Cyrus has evolved from a family-friendly, tweenage icon with Disney ears to a tabloid regular who helped put GVSU’s now restrained pendulum on the map, players – like All-Americans Kayla Kimble, Tayler Ward and Abbey Miller – come and go, but not without leaving an indelible impact on the esteemed GVSU women’s soccer program first, and where as Dilanni and his players acknowledge that with a new season comes a new team, neither party anticipate a divergence from past success – even if that success looks a little different than it did in the past.
“It’s been a very long, very successful year, yet we’re still asking ourselves how we can still improve,” senior goalkeeper, and likely replacement for Miller, Andrea Strauss said. “Our goal this spring was to improve, to make progress, to build on our future and to be ready for August – we’ve done that.
“Now we have to ask how much can we improve on the base? What do we have to work with now, and what are we adding in the fall? What do we need to do so that we can reach our peak at the right time?
“We’ve all learned a great deal for past players and experiences, myself included, for instance how to be a leader, how to stay humble, be there for your teammates and perpetuate what we learn, but we need to continue to improve everyday, to better ourselves everyday, to stay motivated to recreate experiences like we had last year, and to get the freshmen to buy into everything we tried to do this spring so that they can have those kinds of experiences too.”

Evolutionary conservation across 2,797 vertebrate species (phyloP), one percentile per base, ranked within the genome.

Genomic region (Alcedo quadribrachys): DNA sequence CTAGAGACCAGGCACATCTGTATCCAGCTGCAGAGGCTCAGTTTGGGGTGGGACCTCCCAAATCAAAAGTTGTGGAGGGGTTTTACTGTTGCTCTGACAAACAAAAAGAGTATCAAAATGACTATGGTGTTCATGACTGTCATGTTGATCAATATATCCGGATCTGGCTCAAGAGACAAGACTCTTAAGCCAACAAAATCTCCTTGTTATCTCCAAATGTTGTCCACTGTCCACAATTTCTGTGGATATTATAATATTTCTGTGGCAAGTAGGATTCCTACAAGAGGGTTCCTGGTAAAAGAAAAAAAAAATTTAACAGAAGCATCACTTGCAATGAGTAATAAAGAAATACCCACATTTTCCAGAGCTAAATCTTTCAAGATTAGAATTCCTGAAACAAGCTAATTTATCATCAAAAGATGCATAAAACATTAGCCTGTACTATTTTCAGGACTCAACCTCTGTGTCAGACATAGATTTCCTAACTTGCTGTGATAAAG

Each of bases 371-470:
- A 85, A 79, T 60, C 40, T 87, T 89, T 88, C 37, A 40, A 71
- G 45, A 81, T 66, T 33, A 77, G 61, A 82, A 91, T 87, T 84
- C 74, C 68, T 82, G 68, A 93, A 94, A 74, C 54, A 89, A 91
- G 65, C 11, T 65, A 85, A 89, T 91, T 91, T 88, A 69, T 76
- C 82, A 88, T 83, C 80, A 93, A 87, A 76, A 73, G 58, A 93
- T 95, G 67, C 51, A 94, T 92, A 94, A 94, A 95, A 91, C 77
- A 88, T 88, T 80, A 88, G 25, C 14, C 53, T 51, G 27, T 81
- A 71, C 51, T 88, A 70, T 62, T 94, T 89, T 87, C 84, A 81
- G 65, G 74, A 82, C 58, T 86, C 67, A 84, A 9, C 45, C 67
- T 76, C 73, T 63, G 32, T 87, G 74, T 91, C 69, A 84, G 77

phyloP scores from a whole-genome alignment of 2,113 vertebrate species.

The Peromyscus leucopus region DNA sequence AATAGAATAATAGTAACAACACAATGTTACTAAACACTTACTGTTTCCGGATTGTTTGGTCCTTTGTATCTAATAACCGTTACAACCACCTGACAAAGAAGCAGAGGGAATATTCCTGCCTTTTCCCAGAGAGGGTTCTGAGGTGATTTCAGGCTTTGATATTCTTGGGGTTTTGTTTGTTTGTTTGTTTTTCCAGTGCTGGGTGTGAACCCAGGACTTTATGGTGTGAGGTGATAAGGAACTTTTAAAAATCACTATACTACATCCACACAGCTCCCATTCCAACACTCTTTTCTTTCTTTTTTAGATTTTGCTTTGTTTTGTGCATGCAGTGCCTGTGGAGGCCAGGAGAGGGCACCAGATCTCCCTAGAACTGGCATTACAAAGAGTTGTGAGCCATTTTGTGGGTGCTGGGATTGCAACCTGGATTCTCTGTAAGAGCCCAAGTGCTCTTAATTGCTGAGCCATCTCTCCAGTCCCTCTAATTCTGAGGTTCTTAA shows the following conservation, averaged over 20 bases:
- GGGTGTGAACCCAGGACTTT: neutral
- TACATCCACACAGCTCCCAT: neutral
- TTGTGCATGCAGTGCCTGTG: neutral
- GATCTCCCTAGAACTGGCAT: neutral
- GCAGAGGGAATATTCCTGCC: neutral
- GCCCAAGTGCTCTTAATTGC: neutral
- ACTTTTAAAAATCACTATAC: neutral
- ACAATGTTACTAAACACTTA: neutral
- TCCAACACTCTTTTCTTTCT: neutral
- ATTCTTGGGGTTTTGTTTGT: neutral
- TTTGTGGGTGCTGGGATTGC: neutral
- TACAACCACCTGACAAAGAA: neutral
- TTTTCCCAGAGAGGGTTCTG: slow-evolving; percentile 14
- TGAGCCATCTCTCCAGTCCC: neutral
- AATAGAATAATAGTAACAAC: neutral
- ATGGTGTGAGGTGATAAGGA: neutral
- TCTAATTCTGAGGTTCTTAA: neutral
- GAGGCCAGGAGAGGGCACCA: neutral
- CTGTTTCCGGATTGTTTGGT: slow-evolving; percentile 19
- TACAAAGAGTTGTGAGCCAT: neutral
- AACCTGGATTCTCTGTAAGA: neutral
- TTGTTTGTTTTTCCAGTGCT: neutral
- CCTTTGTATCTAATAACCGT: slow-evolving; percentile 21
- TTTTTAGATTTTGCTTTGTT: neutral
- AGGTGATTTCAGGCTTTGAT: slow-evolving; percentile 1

Heading into the summer – a segment of the offseason where personal growth is emphasized – GVSU will have officially closed the book on the 2013 season that was and focus instead on turning the page to the 2014 season that will be.
With an understanding that 2013, as tremendous a season as it was, does not solely define Laker soccer, and that when making a transition to a new look within the same entity, it’s alright to hope for the best of both worlds.
“I think we played hard as a team, did a lot of the same things that helped us to be successful in past years, and in a lot of ways dominated the game, but we are still learning what this team is going to be all about,” redshirt sophomore forward Olivia Emery said. “It’s a cool process building a team – from the spring season where we’re still transitioning from the previous year, to the preseason, where we add new girls and get to work meshing.
“Seeing what everyone brings to the table on the field and in personality, what everyone’s weaknesses and strengths are, and then working to make those collective weaknesses strengths. To see it all and put it together; one new team.”
To read the original post “GVSU falls 2-0 in spring exhibition at MSU”, click here at the Lanthorn online.
Cold weather, not bats for GV swingers